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Researchers Hack ‘Tamper-Proof’ PIN Terminals
ZDNet UK (02/26/08) Espiner, Tom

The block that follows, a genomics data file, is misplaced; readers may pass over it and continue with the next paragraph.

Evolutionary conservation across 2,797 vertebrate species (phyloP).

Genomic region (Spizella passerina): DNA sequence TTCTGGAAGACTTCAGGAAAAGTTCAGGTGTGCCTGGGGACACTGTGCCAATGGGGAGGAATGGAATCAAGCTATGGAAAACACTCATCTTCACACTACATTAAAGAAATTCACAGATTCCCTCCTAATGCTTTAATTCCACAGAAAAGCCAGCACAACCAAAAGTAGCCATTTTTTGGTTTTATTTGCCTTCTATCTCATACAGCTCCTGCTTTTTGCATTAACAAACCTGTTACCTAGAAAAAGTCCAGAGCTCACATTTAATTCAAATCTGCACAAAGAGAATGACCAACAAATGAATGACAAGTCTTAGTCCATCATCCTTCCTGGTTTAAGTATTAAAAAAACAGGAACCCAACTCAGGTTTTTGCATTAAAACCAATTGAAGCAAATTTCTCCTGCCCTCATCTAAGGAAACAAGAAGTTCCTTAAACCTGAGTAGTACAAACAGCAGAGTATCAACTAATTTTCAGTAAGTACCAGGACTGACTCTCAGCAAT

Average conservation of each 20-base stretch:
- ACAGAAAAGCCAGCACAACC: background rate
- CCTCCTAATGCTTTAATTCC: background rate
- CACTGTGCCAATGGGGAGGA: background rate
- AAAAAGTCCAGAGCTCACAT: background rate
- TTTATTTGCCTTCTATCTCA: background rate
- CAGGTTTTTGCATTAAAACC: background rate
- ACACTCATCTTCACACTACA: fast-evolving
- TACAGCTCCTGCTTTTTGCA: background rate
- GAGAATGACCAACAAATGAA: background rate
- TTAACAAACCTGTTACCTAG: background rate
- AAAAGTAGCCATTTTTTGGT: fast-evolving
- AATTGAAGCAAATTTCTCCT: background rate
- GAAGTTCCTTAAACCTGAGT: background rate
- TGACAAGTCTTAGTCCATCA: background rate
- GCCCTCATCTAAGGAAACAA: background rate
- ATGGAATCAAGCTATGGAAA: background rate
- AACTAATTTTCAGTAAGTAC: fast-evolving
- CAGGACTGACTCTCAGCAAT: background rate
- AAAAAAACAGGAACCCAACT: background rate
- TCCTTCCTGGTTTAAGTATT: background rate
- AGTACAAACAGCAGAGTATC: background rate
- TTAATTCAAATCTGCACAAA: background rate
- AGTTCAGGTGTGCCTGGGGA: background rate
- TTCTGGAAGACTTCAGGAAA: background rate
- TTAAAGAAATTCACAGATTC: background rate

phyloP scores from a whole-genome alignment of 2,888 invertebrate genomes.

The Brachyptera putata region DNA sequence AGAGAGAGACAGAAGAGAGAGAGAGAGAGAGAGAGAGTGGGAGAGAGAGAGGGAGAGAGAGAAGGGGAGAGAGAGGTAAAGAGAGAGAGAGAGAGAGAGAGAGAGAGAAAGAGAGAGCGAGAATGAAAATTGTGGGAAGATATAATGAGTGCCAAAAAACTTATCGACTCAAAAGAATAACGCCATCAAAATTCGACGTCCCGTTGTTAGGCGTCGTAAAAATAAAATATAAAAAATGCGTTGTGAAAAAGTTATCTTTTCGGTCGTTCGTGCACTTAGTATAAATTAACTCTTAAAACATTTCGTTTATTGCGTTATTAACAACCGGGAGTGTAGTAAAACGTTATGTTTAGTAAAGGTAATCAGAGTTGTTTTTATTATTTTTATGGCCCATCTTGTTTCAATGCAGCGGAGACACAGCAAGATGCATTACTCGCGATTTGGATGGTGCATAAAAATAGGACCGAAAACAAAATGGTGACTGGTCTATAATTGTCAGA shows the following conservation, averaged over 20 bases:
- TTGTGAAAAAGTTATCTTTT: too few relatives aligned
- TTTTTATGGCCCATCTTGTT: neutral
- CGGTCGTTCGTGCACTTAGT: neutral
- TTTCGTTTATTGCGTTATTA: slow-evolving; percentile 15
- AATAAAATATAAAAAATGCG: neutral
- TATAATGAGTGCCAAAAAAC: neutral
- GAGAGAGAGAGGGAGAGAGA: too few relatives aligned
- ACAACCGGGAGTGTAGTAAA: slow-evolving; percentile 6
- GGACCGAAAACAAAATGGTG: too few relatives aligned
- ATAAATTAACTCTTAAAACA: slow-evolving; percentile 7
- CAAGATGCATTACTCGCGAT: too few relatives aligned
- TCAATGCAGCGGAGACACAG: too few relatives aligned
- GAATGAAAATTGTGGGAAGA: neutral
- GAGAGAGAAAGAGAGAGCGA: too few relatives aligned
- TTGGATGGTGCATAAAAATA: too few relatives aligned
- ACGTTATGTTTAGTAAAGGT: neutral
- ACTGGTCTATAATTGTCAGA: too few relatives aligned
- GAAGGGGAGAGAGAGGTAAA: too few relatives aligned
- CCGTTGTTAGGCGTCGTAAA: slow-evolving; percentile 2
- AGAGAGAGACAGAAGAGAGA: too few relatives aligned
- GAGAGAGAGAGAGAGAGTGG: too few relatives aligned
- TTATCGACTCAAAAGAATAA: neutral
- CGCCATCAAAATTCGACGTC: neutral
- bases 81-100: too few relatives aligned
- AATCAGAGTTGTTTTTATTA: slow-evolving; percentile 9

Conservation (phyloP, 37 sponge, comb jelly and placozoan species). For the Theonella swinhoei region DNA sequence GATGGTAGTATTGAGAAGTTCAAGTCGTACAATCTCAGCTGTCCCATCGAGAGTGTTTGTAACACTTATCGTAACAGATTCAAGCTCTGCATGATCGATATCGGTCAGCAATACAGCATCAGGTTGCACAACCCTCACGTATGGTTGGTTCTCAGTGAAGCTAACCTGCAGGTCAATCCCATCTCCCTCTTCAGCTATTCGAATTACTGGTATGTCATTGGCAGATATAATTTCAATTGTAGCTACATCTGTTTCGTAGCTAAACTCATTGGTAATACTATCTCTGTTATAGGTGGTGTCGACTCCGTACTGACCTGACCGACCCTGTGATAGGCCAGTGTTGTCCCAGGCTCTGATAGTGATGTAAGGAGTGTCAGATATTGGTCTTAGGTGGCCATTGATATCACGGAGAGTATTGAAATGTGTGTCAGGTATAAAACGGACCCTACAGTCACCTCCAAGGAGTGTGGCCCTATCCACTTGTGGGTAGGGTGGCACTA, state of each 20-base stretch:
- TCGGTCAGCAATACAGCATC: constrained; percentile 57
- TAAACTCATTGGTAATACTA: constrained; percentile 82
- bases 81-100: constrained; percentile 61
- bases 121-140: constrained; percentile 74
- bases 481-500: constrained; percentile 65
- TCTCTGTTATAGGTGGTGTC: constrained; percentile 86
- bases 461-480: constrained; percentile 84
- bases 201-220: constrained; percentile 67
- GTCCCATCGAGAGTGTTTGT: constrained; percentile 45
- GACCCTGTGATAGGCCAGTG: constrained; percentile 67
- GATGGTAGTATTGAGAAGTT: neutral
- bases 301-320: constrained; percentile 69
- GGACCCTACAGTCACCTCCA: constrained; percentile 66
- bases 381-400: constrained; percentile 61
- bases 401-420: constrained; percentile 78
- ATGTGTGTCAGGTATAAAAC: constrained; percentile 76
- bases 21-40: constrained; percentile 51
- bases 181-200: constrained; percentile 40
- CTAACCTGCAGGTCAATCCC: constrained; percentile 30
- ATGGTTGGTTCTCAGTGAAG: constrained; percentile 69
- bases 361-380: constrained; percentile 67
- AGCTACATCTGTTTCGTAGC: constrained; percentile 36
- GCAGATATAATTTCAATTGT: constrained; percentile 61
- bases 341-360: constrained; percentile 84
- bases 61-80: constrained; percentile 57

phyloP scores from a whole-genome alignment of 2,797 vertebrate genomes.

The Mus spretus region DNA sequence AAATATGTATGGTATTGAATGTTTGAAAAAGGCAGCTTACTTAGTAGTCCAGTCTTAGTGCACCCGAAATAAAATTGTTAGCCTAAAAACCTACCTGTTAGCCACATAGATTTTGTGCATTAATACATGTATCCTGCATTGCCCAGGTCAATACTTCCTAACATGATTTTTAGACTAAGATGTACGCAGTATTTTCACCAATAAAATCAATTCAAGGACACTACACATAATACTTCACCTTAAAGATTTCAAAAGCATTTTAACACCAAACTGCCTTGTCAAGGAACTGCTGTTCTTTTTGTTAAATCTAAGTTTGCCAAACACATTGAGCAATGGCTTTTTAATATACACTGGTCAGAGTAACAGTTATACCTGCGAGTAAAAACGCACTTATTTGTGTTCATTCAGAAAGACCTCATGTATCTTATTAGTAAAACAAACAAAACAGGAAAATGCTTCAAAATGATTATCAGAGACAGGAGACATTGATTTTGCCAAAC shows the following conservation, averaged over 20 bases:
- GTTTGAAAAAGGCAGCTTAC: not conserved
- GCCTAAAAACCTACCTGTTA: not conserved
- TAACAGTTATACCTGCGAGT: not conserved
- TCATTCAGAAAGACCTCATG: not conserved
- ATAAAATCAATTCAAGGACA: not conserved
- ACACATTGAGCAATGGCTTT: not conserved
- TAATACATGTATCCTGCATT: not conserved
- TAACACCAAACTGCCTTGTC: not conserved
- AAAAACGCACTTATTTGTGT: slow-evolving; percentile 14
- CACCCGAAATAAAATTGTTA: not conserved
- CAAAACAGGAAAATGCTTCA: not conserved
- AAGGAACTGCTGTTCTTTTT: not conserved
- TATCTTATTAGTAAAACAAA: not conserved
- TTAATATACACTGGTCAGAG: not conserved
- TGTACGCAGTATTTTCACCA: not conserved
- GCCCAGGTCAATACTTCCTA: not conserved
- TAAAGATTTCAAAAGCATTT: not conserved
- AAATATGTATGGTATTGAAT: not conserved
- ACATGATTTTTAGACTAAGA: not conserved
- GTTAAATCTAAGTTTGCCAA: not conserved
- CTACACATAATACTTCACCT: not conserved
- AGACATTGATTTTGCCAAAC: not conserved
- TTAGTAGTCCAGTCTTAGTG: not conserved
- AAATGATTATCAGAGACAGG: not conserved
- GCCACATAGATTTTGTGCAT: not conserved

Cambridge University researchers have successfully hacked the Ingenico i3300 and Dione Xtreme PIN terminals, which are widely used in Britain and are touted as tamper-proof. Cambridge’s Saar Drimer and Steven Murdoch say the devices’ anti-tampering measures can be bypassed by tapping the line of the PIN Entry Device/smartcard interface, where the data is unencrypted, using conductors linked to a logic board with a field programmable gate array through a thin wire. The Ingenico device features a user-accessible compartment to insert SIM cards that is not designed with tamper-proofing in mind. The researchers employed a paper clip as a conductor, which they inserted into the serial data line through a hole in the PCB and thus were able to capture both the PIN and card details. They also drilled into the Dione Xtreme from the rear without being detected, and tapped the data through the insertion of a 4-centimeter needle into a flat ribbon connector socket. Both terminals were certified by Visa as secure, but the researchers found that neither device complied with security standards. “What this shows is that PIN entry devices in the U.K. are very insecure,” says Cambridge professor Ross Anderson. “What’s more, the [device] certification process is completely defective.”